The Government should introduce incentives for electricity-saving measures to help cut consumer bills, it has been told.
The forthcoming Energy Bill needs to include a subsidy scheme that would pay companies for the electricity they help people to save, for example by replacing their appliances with more efficient alternatives, Green Alliance and WWF-UK said.
Such a scheme would incentivise companies to help people cut their energy bills by using less electricity.
And because measures to reduce energy use cost less than building new infrastructure, it would be a cheaper way of meeting the Energy Bill's aim of cutting carbon emissions while keeping the lights on, they said.
As it stands, the Energy Bill will put in place subsidies for new low carbon power such as nuclear plants and wind farms to meet electricity demand, but does nothing to reduce the demand for power, a report by the green groups said.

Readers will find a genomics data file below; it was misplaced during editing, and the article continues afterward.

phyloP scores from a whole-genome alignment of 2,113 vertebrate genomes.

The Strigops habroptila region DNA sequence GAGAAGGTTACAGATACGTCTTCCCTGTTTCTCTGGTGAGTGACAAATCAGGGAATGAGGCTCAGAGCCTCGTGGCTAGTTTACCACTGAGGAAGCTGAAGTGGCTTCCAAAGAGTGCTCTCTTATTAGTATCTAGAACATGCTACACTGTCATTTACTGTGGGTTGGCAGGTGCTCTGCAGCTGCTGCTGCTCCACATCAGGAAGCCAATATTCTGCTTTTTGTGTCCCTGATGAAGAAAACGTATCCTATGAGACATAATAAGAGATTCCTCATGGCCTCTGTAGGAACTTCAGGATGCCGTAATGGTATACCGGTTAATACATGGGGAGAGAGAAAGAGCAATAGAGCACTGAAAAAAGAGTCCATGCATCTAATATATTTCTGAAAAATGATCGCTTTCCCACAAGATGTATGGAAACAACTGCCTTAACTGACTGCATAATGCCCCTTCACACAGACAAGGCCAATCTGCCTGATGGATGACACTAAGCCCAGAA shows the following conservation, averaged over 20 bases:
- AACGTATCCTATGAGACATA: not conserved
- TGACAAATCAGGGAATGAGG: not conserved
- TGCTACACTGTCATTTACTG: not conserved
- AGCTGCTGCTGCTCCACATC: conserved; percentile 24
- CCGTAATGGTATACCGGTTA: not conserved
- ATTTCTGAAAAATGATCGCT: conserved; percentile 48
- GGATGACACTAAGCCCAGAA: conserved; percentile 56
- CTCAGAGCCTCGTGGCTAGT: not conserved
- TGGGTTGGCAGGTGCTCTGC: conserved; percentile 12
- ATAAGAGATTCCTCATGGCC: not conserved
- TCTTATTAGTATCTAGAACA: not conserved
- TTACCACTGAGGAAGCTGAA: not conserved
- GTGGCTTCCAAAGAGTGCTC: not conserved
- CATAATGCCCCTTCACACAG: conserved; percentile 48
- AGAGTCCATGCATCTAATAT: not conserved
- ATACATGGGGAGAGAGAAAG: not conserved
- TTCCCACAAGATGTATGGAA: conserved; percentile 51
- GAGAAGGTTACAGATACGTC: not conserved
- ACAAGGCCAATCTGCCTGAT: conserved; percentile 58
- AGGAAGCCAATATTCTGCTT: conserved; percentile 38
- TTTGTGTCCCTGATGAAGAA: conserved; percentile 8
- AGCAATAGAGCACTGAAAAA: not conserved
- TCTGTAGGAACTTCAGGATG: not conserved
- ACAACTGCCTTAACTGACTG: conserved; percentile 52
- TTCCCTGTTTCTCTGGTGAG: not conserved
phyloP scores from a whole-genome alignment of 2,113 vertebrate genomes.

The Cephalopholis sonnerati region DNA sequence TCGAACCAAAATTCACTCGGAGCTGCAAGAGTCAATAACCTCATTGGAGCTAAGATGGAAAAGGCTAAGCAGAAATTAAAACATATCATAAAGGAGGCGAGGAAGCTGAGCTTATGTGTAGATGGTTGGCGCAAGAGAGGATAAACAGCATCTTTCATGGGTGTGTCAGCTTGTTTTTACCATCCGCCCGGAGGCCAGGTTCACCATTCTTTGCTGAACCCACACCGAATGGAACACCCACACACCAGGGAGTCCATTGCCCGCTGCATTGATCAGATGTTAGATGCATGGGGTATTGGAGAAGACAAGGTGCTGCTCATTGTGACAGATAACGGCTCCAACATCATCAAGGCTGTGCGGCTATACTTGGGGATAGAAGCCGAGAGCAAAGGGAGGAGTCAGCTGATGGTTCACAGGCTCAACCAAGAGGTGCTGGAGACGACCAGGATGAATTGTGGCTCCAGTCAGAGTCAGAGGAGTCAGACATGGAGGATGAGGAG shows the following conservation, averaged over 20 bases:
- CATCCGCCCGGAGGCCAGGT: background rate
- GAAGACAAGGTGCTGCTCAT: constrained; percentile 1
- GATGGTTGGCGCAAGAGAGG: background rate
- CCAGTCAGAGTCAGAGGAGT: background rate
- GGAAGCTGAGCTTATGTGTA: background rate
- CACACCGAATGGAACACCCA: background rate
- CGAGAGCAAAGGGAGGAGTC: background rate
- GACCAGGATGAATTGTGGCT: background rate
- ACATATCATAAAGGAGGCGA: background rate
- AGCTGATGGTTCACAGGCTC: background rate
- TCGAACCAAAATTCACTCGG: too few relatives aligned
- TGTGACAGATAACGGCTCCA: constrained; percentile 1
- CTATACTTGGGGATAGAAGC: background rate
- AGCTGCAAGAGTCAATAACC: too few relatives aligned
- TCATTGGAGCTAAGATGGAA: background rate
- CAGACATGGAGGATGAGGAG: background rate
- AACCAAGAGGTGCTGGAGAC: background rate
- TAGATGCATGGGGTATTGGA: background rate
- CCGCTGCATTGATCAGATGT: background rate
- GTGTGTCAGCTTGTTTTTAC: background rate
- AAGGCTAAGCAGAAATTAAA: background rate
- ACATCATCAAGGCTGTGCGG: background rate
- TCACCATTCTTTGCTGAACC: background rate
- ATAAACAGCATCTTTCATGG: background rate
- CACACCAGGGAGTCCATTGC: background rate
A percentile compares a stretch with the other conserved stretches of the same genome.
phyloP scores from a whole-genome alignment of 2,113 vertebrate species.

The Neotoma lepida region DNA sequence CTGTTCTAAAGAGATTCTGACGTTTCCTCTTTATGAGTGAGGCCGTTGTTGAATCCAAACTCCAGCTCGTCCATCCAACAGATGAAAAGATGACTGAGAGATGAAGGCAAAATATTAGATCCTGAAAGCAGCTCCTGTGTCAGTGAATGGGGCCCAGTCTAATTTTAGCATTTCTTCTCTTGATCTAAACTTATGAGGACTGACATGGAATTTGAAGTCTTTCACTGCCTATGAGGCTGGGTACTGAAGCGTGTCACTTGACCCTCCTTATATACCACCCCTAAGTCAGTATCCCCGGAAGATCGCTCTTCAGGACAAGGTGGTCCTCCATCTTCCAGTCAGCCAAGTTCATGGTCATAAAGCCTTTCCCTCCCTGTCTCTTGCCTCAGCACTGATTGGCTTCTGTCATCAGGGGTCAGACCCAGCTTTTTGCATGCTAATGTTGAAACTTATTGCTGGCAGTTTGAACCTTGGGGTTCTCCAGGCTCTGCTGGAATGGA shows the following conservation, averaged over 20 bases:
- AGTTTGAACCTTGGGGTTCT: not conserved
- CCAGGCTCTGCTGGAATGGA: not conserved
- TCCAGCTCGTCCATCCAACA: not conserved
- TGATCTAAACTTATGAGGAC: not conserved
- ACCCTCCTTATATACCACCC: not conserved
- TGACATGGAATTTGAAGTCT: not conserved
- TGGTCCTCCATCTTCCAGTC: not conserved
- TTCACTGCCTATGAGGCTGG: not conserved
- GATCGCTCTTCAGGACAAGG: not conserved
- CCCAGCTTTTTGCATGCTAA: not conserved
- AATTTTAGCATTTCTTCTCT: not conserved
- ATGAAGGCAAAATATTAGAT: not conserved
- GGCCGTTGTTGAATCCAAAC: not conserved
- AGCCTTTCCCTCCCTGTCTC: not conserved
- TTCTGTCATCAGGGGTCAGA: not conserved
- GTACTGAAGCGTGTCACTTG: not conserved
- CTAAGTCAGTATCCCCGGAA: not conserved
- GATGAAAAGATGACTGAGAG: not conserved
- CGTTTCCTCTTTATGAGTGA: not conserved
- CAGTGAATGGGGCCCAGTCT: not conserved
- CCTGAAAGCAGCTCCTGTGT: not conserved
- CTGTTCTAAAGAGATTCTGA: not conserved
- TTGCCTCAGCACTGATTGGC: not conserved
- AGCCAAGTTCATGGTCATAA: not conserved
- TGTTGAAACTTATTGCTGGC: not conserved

Without amendment, it will reward the building of expensive power stations ahead of lower-cost energy efficiency, leaving people paying over the odds for their electricity.
They said the UK could learn from schemes abroad, such as ones in the US which include companies offering rebates on energy-saving appliances, replacing appliances for free for low-income consumers and providing no-cost finance for efficiency upgrades.
Bringing in an "electricity efficiency feed-in tariff" which pays for each unit of energy saved, or "negawatt", would encourage companies to compete with each other to find innovative ways to help consumers save energy and money.
Green Alliance's director, Matthew Spencer, said: "The coalition can show it cares about hard-pressed families by making sure the energy system rewards energy saving as much as energy production.
"An electricity efficiency feed-in tariff is the simplest way of doing this, and evidence from the USA suggests that it will incentivise a wave of energy saving amongst businesses and households."